No cat in my household likes food as much as my foster-cat, Parker. I’m sure he tells strangers that I starve him, because that’s how he acts. His weight hovers around a sturdy eight kilograms. Certainly, his frame suggests that he can handle a good amount of poundage, but in fact he could lose a little weight and still be healthy. Even so, he is hardly doing without, when it comes to food. Yet it remains his preoccupation.
Cammie, you may know by now, is on a special food, Z/D. Because it is, apparently, tasty, other cats want it, too. It is expensive, however, so I reserve it for the princess. I put it on a cloth, rather than in a dish - because it is easier for her to eat it that way - and I keep the cloth, with the food on it, handy - for me - to give to her whenever she wants it, or when I think she will eat it. Sometimes, I put the food on the micro-wave oven, sometimes on a cabinet, sometimes on a shelf of a bookcase; close to wherever Cammie is at the time.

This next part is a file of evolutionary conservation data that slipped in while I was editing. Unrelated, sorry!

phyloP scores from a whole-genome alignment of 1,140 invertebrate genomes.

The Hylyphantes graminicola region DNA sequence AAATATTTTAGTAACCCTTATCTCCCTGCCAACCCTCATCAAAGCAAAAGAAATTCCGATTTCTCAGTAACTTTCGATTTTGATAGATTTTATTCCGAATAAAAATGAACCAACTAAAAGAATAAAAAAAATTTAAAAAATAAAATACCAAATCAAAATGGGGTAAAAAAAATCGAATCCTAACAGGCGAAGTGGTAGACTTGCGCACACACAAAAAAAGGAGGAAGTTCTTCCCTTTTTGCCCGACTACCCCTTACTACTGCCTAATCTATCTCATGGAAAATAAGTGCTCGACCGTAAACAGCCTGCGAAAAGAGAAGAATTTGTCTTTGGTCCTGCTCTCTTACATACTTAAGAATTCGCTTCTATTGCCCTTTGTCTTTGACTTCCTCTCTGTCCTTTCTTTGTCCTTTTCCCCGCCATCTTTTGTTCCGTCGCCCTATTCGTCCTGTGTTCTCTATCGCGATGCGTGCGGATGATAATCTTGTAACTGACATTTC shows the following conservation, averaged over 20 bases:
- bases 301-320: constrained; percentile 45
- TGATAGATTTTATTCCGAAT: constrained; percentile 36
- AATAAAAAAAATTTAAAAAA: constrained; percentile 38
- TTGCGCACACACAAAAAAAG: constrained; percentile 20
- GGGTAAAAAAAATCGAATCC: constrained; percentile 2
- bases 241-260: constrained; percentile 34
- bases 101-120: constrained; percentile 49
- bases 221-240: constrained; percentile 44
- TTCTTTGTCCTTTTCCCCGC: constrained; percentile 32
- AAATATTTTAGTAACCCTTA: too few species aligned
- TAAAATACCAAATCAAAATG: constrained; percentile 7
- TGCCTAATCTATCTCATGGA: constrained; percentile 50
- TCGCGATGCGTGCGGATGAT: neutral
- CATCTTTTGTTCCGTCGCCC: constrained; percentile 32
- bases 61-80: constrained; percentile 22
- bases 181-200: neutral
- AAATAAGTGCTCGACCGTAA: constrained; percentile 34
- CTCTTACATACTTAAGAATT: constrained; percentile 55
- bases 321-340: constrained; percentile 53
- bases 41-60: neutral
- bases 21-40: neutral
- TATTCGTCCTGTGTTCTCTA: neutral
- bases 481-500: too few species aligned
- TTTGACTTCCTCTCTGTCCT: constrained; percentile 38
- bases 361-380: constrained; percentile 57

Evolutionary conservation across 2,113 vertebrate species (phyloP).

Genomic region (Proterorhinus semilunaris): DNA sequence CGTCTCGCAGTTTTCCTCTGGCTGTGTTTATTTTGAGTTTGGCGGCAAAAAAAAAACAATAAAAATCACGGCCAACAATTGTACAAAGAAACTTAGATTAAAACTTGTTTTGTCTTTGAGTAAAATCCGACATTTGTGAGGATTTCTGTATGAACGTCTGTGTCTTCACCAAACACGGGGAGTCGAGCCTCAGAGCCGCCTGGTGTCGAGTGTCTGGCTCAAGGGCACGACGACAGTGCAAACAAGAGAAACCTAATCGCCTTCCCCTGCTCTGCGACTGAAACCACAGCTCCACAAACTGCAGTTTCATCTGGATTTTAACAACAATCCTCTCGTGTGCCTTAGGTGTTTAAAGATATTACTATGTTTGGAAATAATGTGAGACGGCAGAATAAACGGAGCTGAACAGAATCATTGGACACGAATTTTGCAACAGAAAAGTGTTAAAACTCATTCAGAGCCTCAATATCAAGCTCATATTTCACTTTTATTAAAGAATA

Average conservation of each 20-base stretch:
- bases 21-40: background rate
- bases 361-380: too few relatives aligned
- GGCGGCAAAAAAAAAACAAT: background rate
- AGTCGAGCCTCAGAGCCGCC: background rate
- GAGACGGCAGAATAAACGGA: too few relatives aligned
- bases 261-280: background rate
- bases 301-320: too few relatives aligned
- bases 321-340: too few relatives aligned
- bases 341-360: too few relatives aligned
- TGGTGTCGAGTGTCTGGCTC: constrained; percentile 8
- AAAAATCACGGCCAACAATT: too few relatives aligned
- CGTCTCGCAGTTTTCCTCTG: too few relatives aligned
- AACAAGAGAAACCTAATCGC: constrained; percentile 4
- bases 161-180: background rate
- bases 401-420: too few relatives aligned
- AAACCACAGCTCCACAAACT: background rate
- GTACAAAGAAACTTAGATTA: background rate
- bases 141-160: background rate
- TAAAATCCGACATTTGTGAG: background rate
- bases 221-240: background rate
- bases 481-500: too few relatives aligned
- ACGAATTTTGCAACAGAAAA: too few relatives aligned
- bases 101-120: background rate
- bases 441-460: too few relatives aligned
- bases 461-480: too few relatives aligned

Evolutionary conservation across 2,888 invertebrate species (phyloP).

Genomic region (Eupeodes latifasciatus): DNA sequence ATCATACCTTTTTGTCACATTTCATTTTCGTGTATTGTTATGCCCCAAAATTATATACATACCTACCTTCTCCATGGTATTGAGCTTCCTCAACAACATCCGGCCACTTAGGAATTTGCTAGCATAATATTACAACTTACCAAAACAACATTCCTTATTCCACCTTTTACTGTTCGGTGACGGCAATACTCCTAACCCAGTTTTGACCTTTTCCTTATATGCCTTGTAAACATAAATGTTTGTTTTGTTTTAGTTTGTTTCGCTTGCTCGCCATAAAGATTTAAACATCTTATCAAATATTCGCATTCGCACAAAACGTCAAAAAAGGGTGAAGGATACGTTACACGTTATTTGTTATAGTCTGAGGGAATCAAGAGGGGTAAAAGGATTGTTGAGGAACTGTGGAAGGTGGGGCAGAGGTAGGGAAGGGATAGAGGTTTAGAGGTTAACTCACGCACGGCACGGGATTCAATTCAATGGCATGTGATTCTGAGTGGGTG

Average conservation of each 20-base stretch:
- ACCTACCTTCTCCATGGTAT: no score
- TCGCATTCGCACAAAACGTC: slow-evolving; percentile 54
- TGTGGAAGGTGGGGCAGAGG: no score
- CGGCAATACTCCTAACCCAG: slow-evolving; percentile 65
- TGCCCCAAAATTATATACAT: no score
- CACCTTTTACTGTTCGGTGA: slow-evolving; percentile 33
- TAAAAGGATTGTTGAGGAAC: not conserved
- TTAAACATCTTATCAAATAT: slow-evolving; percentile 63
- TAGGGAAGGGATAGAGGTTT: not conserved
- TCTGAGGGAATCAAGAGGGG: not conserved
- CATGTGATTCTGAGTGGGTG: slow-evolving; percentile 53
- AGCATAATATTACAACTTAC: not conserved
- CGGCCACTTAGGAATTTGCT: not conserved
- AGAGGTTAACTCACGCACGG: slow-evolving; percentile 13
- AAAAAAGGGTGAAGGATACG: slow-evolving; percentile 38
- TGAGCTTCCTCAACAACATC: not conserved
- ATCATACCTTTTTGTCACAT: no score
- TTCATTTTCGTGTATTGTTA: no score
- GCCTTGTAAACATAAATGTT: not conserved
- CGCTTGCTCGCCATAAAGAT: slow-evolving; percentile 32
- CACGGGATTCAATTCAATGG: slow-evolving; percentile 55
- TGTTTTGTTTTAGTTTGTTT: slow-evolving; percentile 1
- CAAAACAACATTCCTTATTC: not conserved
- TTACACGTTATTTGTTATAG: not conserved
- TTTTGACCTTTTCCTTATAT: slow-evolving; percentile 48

Enter the sturdy-boy. Parker doesn’t let distance or height stop him when it comes to food. He saw or smelled the food I had left on a bookshelf. It was only a couple of feet from the end of the bed. Surely such a length is nothing to an active fellow like Parker.
I was in the sitting room when I heard a crash from the bedroom. Running to the scene of the fracas, I thought immediately that a fight had broken out, especially as I watched Parker trot out of the bedroom, followed by Cammie. Then I saw this.
What I suspect happened was that Parker launched himself at the bookshelf with its tempting supply of hard-food kernels. He misjudged the depth of the shelf not covered by books, and thus available for landing. He also misjudged his aim. He hit the shelf next to the food, realised that he had a surface about one tenth of what his body required to stay aloft, and plummeted to the floor amid a scrabble at books. I have this image of Wile E. Coyote hitting a rock-wall next to the target he painted for himself, and slowly subsiding to the ground.
Fortunately, my own Wile E. was not hurt. As soon as I guessed what had occurred, I checked Parker over for injuries. He was unhurt. Cammie had followed him simply because she chases any noise or disturbance in the apartment. For my own part, I learned to keep the princess’s food even farther from the covetous grasp (or covetous attempt-to-grasp) of foster-cats, especially when their appetites can leap greater distances than their legs.